• Arrhythmias;
  • Atrial tachycardia;
  • Cardiology;
  • Dog

Background: Focal atrial tachycardia (FAT) is a common supraventricular tachycardia in dogs.

Objective: To evaluate electrophysiologic characteristics and topographic distribution of FAT.

Animals: Sixteen dogs with symptomatic FAT.

Methods: Retrospective case series. Electrophysiological studies were performed to test the inducibility of documented and no documented arrhythmias. Once induced for each dog, FAT was analyzed for electrogenic mechanism, endocardial electrogram, and location.

Results: Nineteen FATs could be studied in 16 dogs, 12 were automatic, 4 nonautomatic, and 3 incessant. Two dogs had >1 focus. Mean atrial cycle length (CL) was 238.2 ± 69.2 (SD) milliseconds, mean ventricular CL of 292.7 ± 72.5 (SD) milliseconds, with atrioventricular block in 6 cases. Mean presystolic atrial activity recorded at the ectopic focus was –39.9 ± 17.7 (SD) milliseconds. Atrial potentials were fragmented in 11 dogs and were low amplitude in 6 dogs. Sixty-three percent of ectopic foci were distributed within the right atrium (5 crista terminalis, 3 triangle of Koch, 2 tricuspid valve annulus, 1 interatrial septum, and 1 right auricle) and 37% in the pulmonary veins (PVs) (4 right superior PV, 2 left superior PV, and 1 right inferior PV). Persistent atrial fibrillation (AF) and paroxysmal AF were triggered by FATs in 7 dogs (2 with multiple ectopic foci and 4 with at least one PV focus).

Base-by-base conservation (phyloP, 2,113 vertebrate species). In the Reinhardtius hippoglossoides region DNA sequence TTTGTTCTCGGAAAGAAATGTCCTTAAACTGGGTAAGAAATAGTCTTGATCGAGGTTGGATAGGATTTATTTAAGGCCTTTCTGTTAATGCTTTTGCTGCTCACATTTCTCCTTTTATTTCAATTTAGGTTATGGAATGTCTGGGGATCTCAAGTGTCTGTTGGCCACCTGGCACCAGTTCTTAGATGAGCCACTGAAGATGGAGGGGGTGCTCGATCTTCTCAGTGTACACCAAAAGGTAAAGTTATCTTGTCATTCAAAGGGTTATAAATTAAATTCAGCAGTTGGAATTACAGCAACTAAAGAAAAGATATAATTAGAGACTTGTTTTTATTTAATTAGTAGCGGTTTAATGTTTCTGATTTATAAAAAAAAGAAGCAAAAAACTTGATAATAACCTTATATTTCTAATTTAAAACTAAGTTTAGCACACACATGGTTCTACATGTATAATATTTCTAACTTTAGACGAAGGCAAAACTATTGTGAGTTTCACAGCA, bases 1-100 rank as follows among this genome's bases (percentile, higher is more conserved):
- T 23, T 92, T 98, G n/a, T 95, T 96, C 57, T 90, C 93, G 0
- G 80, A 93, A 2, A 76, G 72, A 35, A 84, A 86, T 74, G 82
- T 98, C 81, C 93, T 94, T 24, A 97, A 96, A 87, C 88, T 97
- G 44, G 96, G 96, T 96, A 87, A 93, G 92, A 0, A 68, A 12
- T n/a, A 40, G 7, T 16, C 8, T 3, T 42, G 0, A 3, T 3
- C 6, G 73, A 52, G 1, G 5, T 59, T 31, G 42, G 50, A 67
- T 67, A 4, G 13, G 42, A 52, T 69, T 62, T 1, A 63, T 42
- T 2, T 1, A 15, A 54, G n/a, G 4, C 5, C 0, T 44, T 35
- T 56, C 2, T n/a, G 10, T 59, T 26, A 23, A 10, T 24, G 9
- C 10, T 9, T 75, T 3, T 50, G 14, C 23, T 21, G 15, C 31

Conclusion and Clinical Relevance: According to our findings, dogs have a predominance of right-sided FAT. The majority of FATs are automatic and can trigger AF, particularly in the case of PV location.